In the last article we created a Virtual Machine running Ubuntu. In this article we will cover the basics of installing Python, virtual environments and PyCharm.

Installing Python

Checking Version

First, let’s check if Python is already installed. A lot of Linux distributions come packaged with Python. To check, start by typing in the following to see what Python is already installed.

$ python3 --version

It should say that Python 3.6.x is already installed.

Now type in

$ lsb_release --version

to see what version of Ubuntu is installed. It should say something like Ubuntu 18.04.x LTS.

To check where Python is installed, type in

$ which python3

It should be installed under /usr/bin/python3. You can navigate to that location by typing in

$ cd /usr

Then type in

$ dir

Note that in here you have useful folders such as

  • bin
  • include
  • lib
  • libexec
  • local
  • src

We want to go in to the bin folder, so type in

$ cd /usr/bin

This is where most of your applications are installed.

To get back to your home directory type in

$ cd\

Installing Helpful Tools

Next we want to make sure our Linux system has all the tools it needs to build Python (or, at least, upgrade it). We can hit this all in one line by typing

$ sudo apt-get install -y make build-essential libssl-dev zlib1g-dev libbz2-dev libreadline-dev libsqlite3-dev wget curl llvm libncurses5-dev  libncursesw5-dev xz-utils tk-dev

This will install a bunch of useful stuff. For me this took about 2 minutes.

At this point, if Ubuntu didn’t come with Python 3 already, you would install Python by typing in

$ sudo apt-get install python3.6

What About  Python 2?

If you have Python 2 installed then

$ python

will launch the Python 2 interpreter, whilst

$ python3

will launch the Python 3 interpreter.

Installing pip

The Python package pip (which stands for Pip Installs Packages) is a package installer. Package management has now become so important that it is included with all Python3 installations, which makes it an essential tool for anyone using Python. For me, it is crucial for Python environments as you will need it to keep track of which packages have been installed, and more importantly, which ones have been uninstalled.

Before installing, you can verify if pip is already installed on your machine by checking its version:

$ pip3 --version

If it is not installed enter the following in to terminal to install it:

$ sudo apt install python3-pip

We will not be upgrading pip!

What is the Difference Between apt and apt-get?

aptis a subset of apt-get and apt-cache apt-cache commands providing necessary commands for package management. While apt-get won’t be deprecated, as a regular user, you should start using aptmore often.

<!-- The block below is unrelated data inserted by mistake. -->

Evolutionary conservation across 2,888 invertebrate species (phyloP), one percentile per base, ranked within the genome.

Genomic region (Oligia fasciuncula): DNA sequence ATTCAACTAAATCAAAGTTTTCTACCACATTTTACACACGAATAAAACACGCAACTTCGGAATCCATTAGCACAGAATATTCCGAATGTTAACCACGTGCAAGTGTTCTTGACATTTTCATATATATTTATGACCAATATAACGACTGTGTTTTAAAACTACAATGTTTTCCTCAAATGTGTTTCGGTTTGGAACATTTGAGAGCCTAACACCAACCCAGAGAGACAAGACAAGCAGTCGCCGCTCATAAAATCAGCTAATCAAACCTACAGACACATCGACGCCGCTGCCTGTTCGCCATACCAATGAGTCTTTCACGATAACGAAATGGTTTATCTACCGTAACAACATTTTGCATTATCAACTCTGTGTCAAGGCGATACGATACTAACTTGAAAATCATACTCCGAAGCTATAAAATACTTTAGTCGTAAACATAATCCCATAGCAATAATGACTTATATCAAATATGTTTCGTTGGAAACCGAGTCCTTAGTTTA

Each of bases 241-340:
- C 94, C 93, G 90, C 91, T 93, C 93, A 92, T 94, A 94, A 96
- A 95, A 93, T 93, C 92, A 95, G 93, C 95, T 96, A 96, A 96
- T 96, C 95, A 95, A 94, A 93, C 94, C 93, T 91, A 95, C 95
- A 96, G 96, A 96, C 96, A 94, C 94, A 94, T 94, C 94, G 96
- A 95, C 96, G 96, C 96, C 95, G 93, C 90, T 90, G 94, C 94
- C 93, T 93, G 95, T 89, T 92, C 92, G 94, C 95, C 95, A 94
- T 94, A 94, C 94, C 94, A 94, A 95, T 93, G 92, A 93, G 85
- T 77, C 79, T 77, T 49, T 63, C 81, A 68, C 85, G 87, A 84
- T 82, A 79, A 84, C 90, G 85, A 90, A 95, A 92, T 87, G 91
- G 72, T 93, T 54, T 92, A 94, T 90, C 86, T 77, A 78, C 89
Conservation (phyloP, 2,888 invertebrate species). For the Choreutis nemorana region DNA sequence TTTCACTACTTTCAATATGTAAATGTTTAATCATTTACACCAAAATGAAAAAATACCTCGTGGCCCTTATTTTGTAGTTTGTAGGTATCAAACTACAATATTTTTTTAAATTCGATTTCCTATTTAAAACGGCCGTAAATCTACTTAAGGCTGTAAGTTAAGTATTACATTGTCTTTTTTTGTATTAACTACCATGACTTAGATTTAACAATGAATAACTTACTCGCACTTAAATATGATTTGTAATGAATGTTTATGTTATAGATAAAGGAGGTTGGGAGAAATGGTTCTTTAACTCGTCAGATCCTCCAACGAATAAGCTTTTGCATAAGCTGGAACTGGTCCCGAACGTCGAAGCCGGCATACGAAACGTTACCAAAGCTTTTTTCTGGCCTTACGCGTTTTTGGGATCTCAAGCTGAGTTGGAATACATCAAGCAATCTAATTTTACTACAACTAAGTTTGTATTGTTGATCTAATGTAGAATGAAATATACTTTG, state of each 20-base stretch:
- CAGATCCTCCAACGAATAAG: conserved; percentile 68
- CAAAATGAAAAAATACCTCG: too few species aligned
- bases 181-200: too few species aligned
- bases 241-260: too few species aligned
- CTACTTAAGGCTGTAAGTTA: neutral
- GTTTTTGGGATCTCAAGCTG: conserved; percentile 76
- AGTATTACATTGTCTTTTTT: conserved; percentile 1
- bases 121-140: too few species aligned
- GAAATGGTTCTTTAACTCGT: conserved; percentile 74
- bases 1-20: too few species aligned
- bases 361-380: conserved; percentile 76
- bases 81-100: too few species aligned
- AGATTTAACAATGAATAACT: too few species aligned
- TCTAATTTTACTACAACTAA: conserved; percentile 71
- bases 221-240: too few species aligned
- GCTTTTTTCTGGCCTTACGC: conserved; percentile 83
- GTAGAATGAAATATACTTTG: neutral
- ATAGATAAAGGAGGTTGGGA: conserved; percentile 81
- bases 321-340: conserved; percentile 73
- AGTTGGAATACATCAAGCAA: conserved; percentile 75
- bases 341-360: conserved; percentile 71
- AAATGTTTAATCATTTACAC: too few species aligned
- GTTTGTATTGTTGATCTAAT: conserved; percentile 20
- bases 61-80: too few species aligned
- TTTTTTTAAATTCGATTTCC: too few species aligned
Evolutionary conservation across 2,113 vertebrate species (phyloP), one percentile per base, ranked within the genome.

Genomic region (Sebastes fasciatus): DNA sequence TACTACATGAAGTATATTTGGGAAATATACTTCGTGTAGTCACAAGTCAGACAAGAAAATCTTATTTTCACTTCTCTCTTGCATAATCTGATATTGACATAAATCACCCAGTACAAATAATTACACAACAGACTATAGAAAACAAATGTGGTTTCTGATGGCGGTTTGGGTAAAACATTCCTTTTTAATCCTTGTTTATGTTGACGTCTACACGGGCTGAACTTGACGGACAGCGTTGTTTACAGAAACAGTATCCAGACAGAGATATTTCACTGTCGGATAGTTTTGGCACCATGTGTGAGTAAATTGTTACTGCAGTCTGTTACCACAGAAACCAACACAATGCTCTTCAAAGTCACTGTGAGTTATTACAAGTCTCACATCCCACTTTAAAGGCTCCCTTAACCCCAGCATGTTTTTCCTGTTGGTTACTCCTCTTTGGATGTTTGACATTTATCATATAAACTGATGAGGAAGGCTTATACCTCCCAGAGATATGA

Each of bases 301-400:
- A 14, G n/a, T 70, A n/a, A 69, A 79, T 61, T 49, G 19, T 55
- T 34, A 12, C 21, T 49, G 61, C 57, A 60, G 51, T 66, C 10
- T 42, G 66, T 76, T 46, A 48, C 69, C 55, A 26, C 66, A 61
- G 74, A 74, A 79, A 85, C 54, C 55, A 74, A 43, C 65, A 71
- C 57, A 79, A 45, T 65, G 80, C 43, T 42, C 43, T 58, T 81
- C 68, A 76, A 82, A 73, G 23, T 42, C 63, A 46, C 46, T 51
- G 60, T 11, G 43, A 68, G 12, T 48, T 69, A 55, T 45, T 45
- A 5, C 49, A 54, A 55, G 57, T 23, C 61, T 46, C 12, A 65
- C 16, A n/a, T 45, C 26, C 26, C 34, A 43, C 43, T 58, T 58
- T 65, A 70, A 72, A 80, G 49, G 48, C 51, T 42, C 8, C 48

Installing Python Virtual Environments

The next step is to install pipenv so that we can install dependencies and manage virtual environments (VE). A VE is a tool to keep the dependencies required by different projects in separate places, i.e. by creating virtual Python environments for them. As we will be dealing with very recent Quantum computing packages, installing and uninstalling them, we need to keep the environment separate. Furthermore, we certainly do not need our Quantum computing packages in other Python projects.

Type in the following

$ sudo apt install -y python3-venv

Creating Your First Python Environment

To store all of our environments we will be creating a new folder:

$ mkdir py_envs

$ cd py_envs

ls nts of your new virtual environment by typing

$ ls Quantum

I see that I have the following components:

  • bin
  • include
  • lib
  • share
  • A config file

Activating Your First Virtual Environment

To active your virtual environment, type in:

$ source Quantum/bin/activate

You will notice the command line changes! You are now in a virtual Python environment within a Linux virtual machine!

To leave the Python virtual environment, simply type

(Quantum) $ deactivate

Checking Python Within a Virtual Environment

Once inside a Python virtual environment, type in the following to check the version of Python already installed there:

(Quantum) $ python3 --version

Check that apt-get is also installed

(Quantum) $ pip3 --version

Check which Python packages are installed with

(Quantum) $ pip3 list

When I did this I found that I only had the following installed in my virtual environment:

  • pip v9.0.1
  • setuptools v39.0.1

Time to get more Python stuff!

Installing Essential Python Packages Inside Your Virtual Environment

First up you should probably install (again) pipenv. Pipenv is a dependency manager for Python projects. While pip can install Python packages, it is recommended to use pipenv within a VE as it is a higher-level tool that simplifies dependency management for common use cases. Use pip to install pipenv inside our VE:

(Quantum) $ pip3 install pipenv